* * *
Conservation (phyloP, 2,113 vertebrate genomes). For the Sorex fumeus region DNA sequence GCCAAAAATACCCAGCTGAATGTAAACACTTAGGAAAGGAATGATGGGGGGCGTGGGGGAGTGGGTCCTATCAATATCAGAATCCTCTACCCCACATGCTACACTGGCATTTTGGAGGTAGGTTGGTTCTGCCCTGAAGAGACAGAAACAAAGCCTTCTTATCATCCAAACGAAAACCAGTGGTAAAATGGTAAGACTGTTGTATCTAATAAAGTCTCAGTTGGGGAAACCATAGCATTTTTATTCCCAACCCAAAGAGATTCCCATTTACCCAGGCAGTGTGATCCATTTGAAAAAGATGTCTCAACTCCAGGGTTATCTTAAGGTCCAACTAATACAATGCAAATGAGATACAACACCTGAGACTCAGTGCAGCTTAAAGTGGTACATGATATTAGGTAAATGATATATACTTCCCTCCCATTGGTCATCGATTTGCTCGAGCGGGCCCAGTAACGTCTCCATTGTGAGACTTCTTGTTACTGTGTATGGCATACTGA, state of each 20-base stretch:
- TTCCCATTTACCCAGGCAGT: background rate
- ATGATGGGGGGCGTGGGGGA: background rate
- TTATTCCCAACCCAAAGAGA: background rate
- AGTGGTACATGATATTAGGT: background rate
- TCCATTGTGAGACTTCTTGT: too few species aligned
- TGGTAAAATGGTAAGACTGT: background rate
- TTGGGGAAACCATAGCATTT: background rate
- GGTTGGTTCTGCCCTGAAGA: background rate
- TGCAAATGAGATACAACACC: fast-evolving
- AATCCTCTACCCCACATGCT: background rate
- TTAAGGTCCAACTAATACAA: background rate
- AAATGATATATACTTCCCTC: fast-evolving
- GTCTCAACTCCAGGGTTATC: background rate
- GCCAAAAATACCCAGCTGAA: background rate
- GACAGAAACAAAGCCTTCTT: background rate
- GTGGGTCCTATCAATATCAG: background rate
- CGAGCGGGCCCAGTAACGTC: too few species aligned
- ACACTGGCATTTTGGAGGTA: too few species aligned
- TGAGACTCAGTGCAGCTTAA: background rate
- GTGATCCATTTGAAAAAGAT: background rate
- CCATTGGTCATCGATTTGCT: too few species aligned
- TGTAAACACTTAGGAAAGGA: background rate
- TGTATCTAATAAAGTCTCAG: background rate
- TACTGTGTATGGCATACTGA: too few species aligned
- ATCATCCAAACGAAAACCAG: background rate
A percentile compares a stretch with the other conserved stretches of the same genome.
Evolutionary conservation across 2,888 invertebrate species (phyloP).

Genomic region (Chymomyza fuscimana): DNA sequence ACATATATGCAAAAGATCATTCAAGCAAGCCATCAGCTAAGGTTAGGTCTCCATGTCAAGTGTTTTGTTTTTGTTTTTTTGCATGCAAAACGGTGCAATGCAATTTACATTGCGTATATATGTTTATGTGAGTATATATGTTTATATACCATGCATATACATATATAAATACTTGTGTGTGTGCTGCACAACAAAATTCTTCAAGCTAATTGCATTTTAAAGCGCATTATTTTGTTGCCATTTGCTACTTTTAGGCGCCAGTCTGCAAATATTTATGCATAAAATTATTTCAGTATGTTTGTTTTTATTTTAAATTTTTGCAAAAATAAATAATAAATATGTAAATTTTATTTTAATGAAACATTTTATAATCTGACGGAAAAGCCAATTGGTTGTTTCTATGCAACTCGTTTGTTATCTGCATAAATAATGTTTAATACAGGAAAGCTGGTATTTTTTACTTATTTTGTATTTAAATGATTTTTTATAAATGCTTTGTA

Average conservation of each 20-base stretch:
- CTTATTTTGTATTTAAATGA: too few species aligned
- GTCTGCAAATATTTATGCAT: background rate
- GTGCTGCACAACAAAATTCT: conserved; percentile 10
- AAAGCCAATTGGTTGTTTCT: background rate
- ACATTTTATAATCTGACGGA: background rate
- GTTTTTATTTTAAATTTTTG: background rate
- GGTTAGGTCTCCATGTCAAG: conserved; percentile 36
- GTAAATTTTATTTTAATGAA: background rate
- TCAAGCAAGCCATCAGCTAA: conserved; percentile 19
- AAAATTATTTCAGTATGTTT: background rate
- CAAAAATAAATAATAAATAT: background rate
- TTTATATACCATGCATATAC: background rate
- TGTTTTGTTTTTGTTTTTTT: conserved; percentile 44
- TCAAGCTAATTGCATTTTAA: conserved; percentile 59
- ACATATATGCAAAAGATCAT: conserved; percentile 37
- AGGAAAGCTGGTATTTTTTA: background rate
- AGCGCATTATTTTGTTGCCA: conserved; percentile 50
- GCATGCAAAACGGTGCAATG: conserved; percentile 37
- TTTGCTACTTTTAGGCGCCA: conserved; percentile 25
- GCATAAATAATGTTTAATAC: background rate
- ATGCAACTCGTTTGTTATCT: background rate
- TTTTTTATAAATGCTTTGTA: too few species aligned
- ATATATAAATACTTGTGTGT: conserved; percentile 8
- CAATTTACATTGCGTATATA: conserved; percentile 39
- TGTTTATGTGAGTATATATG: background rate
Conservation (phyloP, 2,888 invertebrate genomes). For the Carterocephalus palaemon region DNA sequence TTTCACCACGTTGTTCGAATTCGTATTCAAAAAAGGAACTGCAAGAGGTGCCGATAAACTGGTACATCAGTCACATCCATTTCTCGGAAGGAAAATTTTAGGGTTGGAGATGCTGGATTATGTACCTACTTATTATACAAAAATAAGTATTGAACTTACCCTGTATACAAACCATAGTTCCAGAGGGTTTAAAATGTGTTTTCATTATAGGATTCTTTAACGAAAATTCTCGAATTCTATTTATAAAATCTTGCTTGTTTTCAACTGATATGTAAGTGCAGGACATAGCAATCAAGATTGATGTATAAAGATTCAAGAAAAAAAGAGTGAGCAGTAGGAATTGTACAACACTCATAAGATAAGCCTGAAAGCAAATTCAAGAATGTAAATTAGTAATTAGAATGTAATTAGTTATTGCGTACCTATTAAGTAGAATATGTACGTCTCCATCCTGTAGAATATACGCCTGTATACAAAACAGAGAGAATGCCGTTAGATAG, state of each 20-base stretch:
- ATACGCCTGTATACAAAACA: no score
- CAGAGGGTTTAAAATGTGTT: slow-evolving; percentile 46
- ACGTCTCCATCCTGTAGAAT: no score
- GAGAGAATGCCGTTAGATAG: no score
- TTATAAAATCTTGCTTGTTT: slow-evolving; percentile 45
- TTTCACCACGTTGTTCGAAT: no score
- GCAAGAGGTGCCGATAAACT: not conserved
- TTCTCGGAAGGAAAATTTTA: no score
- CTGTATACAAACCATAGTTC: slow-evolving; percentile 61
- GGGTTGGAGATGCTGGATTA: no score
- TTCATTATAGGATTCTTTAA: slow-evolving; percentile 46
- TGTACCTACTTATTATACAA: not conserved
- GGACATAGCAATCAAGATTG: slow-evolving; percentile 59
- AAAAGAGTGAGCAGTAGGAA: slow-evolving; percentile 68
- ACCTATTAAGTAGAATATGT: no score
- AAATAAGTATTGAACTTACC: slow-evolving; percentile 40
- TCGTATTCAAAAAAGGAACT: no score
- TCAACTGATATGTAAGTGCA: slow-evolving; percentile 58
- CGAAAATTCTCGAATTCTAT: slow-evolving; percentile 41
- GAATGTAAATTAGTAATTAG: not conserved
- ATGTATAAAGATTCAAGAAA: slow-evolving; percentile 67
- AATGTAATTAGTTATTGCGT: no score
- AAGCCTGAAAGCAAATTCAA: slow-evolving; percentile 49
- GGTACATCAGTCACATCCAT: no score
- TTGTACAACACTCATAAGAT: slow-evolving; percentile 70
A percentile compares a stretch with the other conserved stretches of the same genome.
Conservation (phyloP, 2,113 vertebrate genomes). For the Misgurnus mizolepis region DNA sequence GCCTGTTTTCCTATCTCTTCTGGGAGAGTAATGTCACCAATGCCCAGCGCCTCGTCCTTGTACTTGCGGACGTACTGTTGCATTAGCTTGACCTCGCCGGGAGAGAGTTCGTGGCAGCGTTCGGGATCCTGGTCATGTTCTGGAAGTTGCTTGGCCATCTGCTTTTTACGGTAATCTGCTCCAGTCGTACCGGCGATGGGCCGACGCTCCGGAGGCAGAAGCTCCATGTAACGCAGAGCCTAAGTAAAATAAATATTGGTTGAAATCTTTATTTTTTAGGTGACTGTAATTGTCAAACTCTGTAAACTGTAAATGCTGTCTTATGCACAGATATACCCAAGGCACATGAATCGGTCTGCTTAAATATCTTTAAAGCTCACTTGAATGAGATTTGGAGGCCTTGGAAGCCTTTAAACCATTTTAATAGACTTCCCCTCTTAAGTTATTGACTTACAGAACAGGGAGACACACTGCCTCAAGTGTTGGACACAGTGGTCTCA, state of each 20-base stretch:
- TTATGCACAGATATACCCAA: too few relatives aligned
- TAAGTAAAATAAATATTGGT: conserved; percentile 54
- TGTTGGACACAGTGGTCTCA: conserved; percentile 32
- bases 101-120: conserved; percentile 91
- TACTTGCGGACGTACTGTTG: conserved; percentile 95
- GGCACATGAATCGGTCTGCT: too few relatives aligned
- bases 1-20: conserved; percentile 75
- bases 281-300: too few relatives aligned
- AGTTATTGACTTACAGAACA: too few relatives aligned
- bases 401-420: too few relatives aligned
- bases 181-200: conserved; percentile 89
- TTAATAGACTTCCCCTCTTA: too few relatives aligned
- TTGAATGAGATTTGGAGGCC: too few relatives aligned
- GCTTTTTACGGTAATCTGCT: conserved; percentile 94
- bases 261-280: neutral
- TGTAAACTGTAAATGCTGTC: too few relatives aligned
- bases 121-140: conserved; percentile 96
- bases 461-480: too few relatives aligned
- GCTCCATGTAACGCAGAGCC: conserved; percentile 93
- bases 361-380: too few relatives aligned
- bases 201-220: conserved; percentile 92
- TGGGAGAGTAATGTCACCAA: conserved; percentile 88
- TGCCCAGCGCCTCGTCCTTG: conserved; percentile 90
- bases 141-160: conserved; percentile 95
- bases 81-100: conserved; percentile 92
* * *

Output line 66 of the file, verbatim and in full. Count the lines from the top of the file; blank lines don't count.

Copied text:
- GGGTTGGAGATGCTGGATTA: no score